• The legislation provides an additional $16 billion for the Strategic National Stockpile for the purchase of personal protective equipment, ventilators, and other medical supplies to deploy to facilities caring for COVID-19 patients.

  • In addition to the funding Phase I legislation provides to NIH, the CARES Act includes an additional $900 million for the NIH to continue to research the virus, as well as therapies and vaccines to combat the pandemic and future outbreaks.

  • The CARES Act establishes new requirements for medical device manufacturers to identify shortages in their supply chains. Medical devices that are vital to public health are required to be reported to the FDA if the device is no longer available or if there is a disruption in the supply chain. The FDA is also required to create and maintain a publicly available device shortage list. Additionally, the National Academies of Sciences, Engineering, and Medicine will evaluate the security of the drug and medical device supply chain.

Support for Health Care Providers. The Phase III legislation also provides support for health care workers combatting the spread of coronavirus. It provides unprecedented funding and support, ensuring health care workers on the front lines of the outbreak have the assistance they need.

  • $100 billion in new funding through the Public Health and Social Services Emergency Fund goes to health care providers, including hospitals on the front lines of the COVID-19 pandemic. These payments, made on a rolling basis, will cover COVID-related revenue loss as well as expenses such as personal protective equipment and testing supplies, assembling temporary structures, emergency operation centers, training, and preparing for patient surges. 

  • The law temporarily suspends Medicare sequestration, which equates to a 2% add-on for all payments from May 1 to the end of the calendar year.

  • Provides an Inpatient Prospective Payment System add-on payment for the duration of the emergency, so hospitals receive a 20% rate increase to their Medicare reimbursement for patients with a COVID-19 diagnosis who receive inpatient care.

  • Medicare’s hospital accelerated and advanced payment program is expanded for the duration of the emergency to include most Medicare providers, including critical access hospitals, children’s, and cancer hospitals. Payment requests could cover up to six months of payments, based on a prior, more stable period, in an advanced lump sum or in payments made on a scheduled basis. Most hospitals could receive up to 100% of the prior period payments and critical access hospitals can receive up to 125% of such payments. Eligible hospitals would not have to start paying back the loan for four months and would have at least 12 months to pay back the loan with no interest requirement. Medicare has expanded the program to allow providers in addition to hospitals to receive advance payments through the duration of the emergency, with the non-hospital portion of the program having some different parameters.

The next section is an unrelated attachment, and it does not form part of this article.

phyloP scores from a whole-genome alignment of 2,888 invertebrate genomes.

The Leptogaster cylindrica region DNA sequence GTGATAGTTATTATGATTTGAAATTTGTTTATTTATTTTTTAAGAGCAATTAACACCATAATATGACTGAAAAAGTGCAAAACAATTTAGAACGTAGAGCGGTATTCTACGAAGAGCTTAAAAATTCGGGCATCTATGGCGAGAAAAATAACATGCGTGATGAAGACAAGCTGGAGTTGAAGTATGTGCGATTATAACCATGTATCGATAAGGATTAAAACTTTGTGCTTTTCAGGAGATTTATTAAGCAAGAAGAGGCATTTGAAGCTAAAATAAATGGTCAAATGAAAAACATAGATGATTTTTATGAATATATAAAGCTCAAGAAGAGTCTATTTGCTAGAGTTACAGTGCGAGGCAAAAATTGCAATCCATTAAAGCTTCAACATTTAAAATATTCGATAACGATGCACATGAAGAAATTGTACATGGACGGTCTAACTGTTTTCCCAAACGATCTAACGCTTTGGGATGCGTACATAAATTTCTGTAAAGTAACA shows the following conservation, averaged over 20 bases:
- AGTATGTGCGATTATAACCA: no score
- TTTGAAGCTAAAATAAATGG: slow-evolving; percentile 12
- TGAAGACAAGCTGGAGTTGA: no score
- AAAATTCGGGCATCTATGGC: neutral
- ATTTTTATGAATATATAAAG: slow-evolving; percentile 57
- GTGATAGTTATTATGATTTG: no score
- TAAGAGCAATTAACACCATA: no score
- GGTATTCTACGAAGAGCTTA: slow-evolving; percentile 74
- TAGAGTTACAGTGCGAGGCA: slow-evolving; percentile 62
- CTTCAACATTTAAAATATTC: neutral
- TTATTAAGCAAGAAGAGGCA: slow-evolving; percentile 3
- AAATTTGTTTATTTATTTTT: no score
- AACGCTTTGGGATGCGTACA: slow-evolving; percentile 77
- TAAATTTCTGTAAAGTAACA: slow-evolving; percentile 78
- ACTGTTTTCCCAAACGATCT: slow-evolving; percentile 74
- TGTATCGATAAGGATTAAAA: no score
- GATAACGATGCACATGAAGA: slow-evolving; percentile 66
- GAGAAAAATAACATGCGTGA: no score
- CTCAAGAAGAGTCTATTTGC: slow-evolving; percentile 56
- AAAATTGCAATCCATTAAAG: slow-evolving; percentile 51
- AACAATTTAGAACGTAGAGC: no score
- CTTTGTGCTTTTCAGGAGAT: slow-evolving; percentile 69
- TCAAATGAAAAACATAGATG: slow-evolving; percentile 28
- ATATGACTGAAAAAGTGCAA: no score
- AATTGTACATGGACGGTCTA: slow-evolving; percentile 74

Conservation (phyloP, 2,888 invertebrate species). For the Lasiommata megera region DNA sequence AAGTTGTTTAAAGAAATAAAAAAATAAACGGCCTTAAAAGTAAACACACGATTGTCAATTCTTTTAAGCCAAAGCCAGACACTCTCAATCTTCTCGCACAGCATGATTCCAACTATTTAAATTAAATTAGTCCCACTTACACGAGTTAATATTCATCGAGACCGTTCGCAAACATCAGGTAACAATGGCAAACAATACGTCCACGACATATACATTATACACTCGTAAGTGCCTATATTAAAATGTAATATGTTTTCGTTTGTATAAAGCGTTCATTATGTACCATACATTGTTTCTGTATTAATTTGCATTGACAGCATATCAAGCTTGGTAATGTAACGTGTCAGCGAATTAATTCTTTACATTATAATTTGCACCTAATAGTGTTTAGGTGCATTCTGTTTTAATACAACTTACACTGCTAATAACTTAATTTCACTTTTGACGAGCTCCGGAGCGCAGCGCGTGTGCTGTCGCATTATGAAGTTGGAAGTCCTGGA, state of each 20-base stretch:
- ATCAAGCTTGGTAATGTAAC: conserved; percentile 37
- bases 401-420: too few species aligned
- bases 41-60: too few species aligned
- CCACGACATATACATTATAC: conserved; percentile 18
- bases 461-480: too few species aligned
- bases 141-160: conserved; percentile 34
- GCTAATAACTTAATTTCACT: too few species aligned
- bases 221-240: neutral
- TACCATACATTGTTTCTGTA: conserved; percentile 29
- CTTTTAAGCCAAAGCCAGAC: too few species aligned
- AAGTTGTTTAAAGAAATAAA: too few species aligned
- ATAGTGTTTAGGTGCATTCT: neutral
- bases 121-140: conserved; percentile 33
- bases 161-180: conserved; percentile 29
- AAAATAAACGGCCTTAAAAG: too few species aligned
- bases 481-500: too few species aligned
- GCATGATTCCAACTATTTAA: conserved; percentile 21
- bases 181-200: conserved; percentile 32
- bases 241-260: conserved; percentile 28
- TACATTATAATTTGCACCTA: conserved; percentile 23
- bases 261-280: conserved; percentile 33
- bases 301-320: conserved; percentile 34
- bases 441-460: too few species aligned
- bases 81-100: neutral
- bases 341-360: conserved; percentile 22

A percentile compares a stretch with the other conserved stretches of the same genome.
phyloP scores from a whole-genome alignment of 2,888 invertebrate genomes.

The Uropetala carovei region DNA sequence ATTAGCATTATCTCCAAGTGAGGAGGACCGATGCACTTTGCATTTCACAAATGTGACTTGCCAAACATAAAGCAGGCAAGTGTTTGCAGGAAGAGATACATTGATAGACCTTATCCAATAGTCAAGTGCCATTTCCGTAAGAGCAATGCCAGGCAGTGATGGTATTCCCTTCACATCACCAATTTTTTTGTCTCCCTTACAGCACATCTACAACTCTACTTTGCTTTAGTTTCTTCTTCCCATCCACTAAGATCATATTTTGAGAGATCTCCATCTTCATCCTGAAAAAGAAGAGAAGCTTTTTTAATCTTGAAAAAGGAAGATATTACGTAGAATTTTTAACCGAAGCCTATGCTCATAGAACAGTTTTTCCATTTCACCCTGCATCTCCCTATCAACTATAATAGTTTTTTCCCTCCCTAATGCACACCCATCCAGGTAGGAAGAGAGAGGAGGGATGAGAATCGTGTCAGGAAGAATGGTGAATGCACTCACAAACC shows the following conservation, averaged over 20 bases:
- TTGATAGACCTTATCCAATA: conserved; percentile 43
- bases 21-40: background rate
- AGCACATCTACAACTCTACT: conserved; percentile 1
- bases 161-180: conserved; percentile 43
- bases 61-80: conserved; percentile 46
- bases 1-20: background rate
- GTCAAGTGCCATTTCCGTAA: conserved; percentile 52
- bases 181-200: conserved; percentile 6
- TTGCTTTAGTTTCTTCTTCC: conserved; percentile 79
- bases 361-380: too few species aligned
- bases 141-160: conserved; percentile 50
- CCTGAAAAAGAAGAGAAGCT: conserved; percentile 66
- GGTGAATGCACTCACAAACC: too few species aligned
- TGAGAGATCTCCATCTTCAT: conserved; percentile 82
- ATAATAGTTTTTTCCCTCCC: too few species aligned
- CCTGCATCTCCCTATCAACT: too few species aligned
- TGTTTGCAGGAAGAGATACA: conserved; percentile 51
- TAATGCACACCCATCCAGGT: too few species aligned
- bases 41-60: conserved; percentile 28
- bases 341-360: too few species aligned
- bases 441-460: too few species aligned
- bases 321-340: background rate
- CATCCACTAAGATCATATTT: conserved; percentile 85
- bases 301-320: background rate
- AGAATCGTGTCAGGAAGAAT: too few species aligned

• Provides $1.3 billion in additional grant funding to community health centers. The funding will help CHC response efforts as they provide COVID-19 testing and treatment services and help to alleviate the impact on providers and hospitals that are seeing an increase of patients. 

  • Delays scheduled reductions in Medicaid disproportion share hospital payments to December 1.

  • Delays certain scheduled reductions in Medicare payments to clinical laboratories and durable medical equipment suppliers.

  • Creates a Ready Reserve Corps to ensure there is an adequate number of trained doctors and nurses available to respond to public health emergencies like the coronavirus.

  • Protects volunteer health care providers from liability for treatment of COVID-19 during the emergency.

  • Permits the HHS secretary to reassign relocate National Health Service Corps members, with the member’s consent, to sites near their original assignment location to help respond to the public health emergency.

Coverage for Patient Care and Testing. The CARES Act makes clear all COVID-19 diagnostic testing is to be covered by private insurance plans without patient cost sharing. This includes for tests that detect antibodies, that have been approved or authorized by the FDA, or that comply with the agency’s guidance.

  • Allows Medicare Part B and Medicare Advantage beneficiaries to receive COVID-19 vaccination with no cost sharing.

  • Requires Medicare Part D plans to provide beneficiaries by request up to a 90-day supply of their prescription drugs during the emergency period.

Increased Access to Telehealth. The CARES Act waives Medicare telehealth requirements during the public health emergency to help patients remain in their homes and contain the spread of the virus. The legislation waives in-person care requirements for home dialysis patients and the requirement that Medicare patients have a pre-existing relationship with a health care provider to receive care through telehealth. Other telehealth provisions in CARES include: 

  • The legislation allows for increased ability for federally qualified health centers and rural health clinics to serve as distant sites to provide Medicare patients care through telehealth.

  • Hospice recertifications will be allowed to be completed through telehealth rather than in person.

  • Home health agencies can deliver more care through telehealth, including remote patient monitoring, as CMS is directed to allow broader use of telecommunications consistent with the beneficiary’s care plan. 

  • High-deductible health plans with a health savings account will be able cover telehealth services prior to patients reaching their deducible. Patients also will be able to use their HSA funds and flexible spending accounts to buy over-the-counter medical products without a prescription from their doctor.

  • The Federal Communications Commission is provided $200 million to facilitate telehealth services.

The CARES Act extends community health centers, the National Health Services Corps, and teaching centers operation graduate medical education programs at current funding levels through November 30.

Issue Tags: Health Care, COVID-19